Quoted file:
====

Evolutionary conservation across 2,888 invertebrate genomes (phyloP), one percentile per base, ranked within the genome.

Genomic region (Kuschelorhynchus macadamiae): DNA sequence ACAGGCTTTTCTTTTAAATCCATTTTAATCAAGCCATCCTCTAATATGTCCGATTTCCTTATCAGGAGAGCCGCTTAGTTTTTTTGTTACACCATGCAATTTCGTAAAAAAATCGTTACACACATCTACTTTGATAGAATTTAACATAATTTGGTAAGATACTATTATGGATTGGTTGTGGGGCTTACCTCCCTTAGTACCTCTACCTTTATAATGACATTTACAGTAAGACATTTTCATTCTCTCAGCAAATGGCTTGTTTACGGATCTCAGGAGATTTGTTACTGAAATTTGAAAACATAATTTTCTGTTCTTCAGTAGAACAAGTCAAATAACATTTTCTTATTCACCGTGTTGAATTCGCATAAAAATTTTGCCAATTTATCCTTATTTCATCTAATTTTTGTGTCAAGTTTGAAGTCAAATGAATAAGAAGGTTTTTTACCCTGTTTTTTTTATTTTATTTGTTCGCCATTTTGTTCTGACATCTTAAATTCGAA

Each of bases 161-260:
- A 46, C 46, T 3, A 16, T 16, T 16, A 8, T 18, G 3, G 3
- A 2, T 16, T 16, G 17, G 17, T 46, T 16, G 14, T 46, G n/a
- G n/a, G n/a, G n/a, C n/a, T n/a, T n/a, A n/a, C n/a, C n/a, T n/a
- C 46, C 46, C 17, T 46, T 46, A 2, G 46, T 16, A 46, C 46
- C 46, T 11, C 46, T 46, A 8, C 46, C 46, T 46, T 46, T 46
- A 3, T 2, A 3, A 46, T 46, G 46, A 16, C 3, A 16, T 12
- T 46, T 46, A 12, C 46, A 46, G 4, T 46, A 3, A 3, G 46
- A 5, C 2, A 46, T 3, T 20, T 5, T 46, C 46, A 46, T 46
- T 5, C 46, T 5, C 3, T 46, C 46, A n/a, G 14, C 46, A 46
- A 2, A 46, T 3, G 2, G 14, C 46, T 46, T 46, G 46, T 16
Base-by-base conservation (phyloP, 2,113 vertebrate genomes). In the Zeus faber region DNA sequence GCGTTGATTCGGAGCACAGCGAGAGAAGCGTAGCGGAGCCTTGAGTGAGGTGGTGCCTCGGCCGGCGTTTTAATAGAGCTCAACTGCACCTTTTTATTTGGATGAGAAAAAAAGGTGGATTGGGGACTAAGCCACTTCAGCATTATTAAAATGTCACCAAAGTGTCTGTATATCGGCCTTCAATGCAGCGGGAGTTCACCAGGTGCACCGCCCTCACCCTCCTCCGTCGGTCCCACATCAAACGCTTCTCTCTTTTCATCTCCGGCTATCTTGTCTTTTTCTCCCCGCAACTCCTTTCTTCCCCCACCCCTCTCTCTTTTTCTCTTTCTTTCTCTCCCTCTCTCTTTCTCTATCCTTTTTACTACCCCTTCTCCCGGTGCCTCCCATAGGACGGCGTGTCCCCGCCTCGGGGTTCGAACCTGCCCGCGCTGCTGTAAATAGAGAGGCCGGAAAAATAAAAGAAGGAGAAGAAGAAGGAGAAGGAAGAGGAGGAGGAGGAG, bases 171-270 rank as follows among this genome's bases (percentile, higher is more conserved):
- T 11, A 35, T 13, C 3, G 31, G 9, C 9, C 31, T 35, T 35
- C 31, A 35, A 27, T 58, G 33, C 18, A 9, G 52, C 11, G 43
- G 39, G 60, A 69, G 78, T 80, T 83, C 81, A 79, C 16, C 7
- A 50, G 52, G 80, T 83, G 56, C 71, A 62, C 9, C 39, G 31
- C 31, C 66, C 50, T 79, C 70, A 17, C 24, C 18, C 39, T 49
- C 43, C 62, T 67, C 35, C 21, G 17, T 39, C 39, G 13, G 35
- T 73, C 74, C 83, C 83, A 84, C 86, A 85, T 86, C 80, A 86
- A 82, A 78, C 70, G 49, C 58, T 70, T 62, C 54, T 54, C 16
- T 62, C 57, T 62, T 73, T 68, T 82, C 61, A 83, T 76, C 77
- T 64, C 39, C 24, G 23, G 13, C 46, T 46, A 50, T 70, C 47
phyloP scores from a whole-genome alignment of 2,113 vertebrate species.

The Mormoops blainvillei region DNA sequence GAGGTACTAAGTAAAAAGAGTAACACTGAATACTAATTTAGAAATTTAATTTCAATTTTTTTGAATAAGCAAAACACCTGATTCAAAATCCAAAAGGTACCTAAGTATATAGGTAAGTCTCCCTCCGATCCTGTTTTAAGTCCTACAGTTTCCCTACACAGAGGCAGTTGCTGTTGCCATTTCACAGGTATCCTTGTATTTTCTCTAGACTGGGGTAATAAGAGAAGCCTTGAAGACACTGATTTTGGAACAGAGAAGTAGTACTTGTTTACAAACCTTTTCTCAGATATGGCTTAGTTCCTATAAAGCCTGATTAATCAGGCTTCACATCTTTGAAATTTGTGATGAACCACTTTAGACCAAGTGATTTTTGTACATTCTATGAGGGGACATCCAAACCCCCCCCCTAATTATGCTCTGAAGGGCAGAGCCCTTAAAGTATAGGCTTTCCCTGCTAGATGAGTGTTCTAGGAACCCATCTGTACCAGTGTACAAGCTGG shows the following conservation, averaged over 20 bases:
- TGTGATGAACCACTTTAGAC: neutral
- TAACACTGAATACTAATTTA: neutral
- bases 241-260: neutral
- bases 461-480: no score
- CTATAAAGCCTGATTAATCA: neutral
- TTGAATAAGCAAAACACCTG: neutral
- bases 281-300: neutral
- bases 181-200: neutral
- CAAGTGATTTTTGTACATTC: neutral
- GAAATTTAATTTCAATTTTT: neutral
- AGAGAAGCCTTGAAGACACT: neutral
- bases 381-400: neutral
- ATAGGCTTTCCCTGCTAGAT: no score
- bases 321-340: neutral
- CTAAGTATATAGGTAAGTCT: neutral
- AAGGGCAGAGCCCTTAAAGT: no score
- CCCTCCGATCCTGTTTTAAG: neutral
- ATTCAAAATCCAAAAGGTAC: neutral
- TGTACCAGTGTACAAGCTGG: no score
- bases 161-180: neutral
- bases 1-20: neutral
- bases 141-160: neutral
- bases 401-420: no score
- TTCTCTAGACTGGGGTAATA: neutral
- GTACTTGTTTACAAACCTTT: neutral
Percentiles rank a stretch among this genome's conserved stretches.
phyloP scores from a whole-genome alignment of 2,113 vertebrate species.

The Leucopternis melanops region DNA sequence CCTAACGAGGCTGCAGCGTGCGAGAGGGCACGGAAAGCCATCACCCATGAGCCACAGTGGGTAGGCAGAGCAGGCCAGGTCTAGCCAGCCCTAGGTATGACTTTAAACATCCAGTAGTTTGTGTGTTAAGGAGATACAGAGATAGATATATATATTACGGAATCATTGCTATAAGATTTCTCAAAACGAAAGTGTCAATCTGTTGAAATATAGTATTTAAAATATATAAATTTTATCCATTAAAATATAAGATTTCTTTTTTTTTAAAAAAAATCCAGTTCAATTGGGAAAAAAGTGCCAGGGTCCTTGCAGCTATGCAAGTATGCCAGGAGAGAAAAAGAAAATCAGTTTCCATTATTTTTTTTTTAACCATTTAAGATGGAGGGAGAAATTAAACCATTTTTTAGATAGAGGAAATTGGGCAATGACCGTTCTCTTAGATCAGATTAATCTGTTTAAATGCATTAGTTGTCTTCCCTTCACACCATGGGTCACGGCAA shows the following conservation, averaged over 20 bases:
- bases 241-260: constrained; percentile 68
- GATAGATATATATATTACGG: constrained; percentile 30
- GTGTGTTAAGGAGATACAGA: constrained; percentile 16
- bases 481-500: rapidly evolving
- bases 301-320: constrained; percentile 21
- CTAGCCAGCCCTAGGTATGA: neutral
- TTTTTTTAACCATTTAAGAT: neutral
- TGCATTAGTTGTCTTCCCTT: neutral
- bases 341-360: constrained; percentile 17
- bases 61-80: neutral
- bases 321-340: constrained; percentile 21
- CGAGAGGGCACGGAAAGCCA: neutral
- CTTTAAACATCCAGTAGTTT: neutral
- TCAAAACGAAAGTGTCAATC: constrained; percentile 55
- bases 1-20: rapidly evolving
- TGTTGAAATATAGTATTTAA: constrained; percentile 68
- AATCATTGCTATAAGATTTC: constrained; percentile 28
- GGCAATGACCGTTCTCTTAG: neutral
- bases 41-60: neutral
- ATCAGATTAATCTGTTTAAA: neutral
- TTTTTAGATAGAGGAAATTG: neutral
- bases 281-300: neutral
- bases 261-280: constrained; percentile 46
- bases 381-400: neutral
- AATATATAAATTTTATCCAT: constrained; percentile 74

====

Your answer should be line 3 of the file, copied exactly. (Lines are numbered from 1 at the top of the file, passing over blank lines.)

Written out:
Each of bases 161-260: